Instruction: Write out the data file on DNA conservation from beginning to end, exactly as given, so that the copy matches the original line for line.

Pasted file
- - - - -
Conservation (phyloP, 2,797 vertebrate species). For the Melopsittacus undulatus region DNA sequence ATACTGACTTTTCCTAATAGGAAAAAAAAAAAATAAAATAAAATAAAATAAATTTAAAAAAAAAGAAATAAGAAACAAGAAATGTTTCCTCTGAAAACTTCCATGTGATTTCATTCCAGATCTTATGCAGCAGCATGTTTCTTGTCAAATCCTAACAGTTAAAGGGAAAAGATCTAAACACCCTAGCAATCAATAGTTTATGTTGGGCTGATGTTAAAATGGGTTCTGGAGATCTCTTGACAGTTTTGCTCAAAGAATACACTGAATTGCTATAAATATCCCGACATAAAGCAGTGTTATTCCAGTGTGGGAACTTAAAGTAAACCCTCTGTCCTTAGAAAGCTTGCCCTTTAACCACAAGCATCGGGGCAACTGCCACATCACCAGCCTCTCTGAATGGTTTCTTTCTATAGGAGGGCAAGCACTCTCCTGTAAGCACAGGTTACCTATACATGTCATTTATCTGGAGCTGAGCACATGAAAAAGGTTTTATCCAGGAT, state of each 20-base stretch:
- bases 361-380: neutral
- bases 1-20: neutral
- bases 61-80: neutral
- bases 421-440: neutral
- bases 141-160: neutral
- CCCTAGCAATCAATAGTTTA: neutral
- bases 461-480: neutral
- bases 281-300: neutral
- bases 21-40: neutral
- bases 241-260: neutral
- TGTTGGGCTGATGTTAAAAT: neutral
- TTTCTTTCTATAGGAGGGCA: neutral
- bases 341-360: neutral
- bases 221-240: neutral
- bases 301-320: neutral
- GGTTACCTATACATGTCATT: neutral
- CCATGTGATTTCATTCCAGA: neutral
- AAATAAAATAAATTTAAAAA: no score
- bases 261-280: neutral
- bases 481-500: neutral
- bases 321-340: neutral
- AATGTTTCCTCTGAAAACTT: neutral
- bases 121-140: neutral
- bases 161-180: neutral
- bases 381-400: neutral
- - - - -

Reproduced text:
Conservation (phyloP, 2,797 vertebrate species). For the Melopsittacus undulatus region DNA sequence ATACTGACTTTTCCTAATAGGAAAAAAAAAAAATAAAATAAAATAAAATAAATTTAAAAAAAAAGAAATAAGAAACAAGAAATGTTTCCTCTGAAAACTTCCATGTGATTTCATTCCAGATCTTATGCAGCAGCATGTTTCTTGTCAAATCCTAACAGTTAAAGGGAAAAGATCTAAACACCCTAGCAATCAATAGTTTATGTTGGGCTGATGTTAAAATGGGTTCTGGAGATCTCTTGACAGTTTTGCTCAAAGAATACACTGAATTGCTATAAATATCCCGACATAAAGCAGTGTTATTCCAGTGTGGGAACTTAAAGTAAACCCTCTGTCCTTAGAAAGCTTGCCCTTTAACCACAAGCATCGGGGCAACTGCCACATCACCAGCCTCTCTGAATGGTTTCTTTCTATAGGAGGGCAAGCACTCTCCTGTAAGCACAGGTTACCTATACATGTCATTTATCTGGAGCTGAGCACATGAAAAAGGTTTTATCCAGGAT, state of each 20-base stretch:
- bases 361-380: neutral
- bases 1-20: neutral
- bases 61-80: neutral
- bases 421-440: neutral
- bases 141-160: neutral
- CCCTAGCAATCAATAGTTTA: neutral
- bases 461-480: neutral
- bases 281-300: neutral
- bases 21-40: neutral
- bases 241-260: neutral
- TGTTGGGCTGATGTTAAAAT: neutral
- TTTCTTTCTATAGGAGGGCA: neutral
- bases 341-360: neutral
- bases 221-240: neutral
- bases 301-320: neutral
- GGTTACCTATACATGTCATT: neutral
- CCATGTGATTTCATTCCAGA: neutral
- AAATAAAATAAATTTAAAAA: no score
- bases 261-280: neutral
- bases 481-500: neutral
- bases 321-340: neutral
- AATGTTTCCTCTGAAAACTT: neutral
- bases 121-140: neutral
- bases 161-180: neutral
- bases 381-400: neutral